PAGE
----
HER name may sound Indonesian but Djajalie Klaudia is, in fact, a Malaysian who will be making her international debut at the Indonesia Sea Games. Djajalie has spent many years in Indonesia plying her trade in the sport and has won many titles.
Djajalie Klaudia will be making her international debut at the Sea Games.
The 22-year-old was first spotted by Malaysian Snooker and Billiards Federation (MSBF) secretary Melvin Chia, who in turn doubled up as her coach about four years ago before she left for Jakarta.
Djajalie will play the eight- and nine-ball pool disciplines along with season campaigner Suhana Dewi Sabtu.
She was selected following Esther Kwan's decision to retire temporarily to concentrate on her manicure and pedicure business in Kuala Lumpur.
The internal wrangling in MSBF also prompted Esther, a former silver medallist at the Doha Asian Games, to forego pool as the federation failed to put in place a proper training programme for the team.
"Djajalie has won a few club and local circuit titles in Jakarta.
"I spotted her potential during a local tournament in Kuala Lumpur before offering to coach her," said Melvin when contacted in KL yesterday.
"She left for Jakarta to work but also play pool in her free time and despite limited practice and guidance, she made a huge impact. Her forte is eight-ball and I believe she will make an impact in Palembang."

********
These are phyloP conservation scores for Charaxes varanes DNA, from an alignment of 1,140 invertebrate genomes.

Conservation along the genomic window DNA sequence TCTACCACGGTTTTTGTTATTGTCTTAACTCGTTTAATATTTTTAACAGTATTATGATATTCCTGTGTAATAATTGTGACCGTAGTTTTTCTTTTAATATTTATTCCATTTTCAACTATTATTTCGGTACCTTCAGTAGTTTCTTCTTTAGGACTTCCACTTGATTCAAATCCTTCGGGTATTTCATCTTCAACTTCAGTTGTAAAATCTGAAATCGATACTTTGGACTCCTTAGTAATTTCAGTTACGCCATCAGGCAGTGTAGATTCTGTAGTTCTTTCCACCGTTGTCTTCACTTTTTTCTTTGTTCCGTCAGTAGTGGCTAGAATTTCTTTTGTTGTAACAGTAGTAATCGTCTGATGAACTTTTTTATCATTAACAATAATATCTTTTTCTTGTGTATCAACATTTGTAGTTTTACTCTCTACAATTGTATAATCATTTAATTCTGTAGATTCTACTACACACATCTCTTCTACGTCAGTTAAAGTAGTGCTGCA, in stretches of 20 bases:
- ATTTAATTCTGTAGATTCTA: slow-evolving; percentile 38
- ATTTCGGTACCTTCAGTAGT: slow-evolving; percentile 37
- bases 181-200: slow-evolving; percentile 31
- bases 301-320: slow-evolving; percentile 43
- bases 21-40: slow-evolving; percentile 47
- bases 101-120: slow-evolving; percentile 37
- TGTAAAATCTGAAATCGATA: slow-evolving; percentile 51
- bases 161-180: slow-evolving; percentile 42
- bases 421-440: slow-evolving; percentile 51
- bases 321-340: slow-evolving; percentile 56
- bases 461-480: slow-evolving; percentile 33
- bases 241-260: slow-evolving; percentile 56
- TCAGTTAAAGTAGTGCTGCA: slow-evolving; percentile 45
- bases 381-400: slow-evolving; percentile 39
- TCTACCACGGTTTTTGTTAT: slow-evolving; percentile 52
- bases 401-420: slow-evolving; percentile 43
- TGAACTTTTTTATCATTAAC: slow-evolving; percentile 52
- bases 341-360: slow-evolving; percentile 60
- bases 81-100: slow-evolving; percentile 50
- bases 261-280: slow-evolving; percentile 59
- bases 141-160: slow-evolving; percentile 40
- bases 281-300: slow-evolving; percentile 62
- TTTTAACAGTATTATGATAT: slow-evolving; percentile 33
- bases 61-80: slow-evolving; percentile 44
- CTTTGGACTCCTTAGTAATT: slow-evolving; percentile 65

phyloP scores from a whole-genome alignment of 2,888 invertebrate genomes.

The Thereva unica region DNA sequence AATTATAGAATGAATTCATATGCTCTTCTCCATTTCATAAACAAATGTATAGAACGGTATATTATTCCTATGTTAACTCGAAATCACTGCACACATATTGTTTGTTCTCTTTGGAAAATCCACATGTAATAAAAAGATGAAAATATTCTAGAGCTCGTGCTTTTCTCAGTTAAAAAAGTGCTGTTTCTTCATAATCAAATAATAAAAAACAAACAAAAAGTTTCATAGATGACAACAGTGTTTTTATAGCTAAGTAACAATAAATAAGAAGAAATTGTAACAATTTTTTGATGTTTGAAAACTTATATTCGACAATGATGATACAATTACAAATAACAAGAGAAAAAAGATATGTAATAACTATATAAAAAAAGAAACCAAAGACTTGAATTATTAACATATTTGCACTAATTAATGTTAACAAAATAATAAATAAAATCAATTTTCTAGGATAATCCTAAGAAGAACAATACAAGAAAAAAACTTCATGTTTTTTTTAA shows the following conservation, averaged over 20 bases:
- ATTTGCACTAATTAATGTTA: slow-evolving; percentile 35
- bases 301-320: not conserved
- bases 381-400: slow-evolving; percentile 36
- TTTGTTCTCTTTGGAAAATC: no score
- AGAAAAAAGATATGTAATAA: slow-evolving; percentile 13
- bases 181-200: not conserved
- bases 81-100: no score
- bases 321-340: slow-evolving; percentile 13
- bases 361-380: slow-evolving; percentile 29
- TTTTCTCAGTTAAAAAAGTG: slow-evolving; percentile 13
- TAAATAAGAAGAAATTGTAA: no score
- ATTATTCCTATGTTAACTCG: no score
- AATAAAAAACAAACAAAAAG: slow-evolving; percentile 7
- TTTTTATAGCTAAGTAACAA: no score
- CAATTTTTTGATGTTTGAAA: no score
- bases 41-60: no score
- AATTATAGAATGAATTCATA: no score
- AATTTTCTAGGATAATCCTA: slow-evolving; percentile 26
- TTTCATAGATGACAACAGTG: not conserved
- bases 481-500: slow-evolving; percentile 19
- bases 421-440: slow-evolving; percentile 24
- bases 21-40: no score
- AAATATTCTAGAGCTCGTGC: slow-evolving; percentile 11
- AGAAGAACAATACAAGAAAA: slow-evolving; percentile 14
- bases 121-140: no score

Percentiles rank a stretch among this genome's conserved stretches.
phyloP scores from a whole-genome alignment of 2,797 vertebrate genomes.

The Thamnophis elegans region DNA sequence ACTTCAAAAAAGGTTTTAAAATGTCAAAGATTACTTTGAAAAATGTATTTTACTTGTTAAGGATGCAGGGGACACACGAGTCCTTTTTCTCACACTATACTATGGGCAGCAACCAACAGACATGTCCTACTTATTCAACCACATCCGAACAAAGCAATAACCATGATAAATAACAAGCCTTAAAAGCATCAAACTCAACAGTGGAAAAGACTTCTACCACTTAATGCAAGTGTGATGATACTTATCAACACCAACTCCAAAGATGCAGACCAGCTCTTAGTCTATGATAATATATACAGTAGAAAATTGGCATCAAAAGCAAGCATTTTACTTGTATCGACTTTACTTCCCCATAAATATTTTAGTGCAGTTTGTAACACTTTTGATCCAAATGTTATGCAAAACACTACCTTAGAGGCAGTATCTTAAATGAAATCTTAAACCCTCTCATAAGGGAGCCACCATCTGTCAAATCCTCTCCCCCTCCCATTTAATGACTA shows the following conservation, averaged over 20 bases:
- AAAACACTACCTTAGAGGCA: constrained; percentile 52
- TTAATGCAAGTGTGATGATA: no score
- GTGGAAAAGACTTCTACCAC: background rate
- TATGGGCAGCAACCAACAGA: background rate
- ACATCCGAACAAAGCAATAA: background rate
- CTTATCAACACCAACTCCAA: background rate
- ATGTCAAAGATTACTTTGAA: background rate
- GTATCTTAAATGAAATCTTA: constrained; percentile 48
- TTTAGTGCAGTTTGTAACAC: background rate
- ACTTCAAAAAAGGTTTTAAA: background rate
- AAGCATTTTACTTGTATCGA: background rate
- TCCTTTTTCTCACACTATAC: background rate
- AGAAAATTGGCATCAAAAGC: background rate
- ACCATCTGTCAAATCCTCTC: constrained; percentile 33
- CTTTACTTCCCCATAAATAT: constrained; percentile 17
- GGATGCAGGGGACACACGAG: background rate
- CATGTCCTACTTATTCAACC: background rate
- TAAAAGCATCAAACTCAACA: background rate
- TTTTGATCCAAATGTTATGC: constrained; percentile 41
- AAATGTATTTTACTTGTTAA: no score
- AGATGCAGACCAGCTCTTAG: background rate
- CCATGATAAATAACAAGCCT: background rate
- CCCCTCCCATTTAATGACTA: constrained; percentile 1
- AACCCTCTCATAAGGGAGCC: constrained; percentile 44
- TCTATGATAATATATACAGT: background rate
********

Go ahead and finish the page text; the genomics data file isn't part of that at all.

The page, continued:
Djajalie is expected to breeze past Indonesia's Amanda Rohayu in her opening race-to-seven eight-ball match but faces a tough hurdle against defending champion Rubilen Amit of the Philippines in the quarter-finals.
"Djajalie will need something special to pull off a win over Rubilen, a fierce competitor in the women's game," admitted Melvin.
On the medal target in pool, Melvin said the federation was expecting a few medals through its four-member squad.
Guangzhou Asian Games silver medallist Ibrahim Amir and Patrick Ooi make up the men's team.
Patrick, a former national champion, is competing in his first Sea Games since Manila in 2005.
"Ibrahim is our best hope but he will have to raise his game to win a medal.
"In terms of form, he has not been doing too well due to lack of international exposure," said Melvin.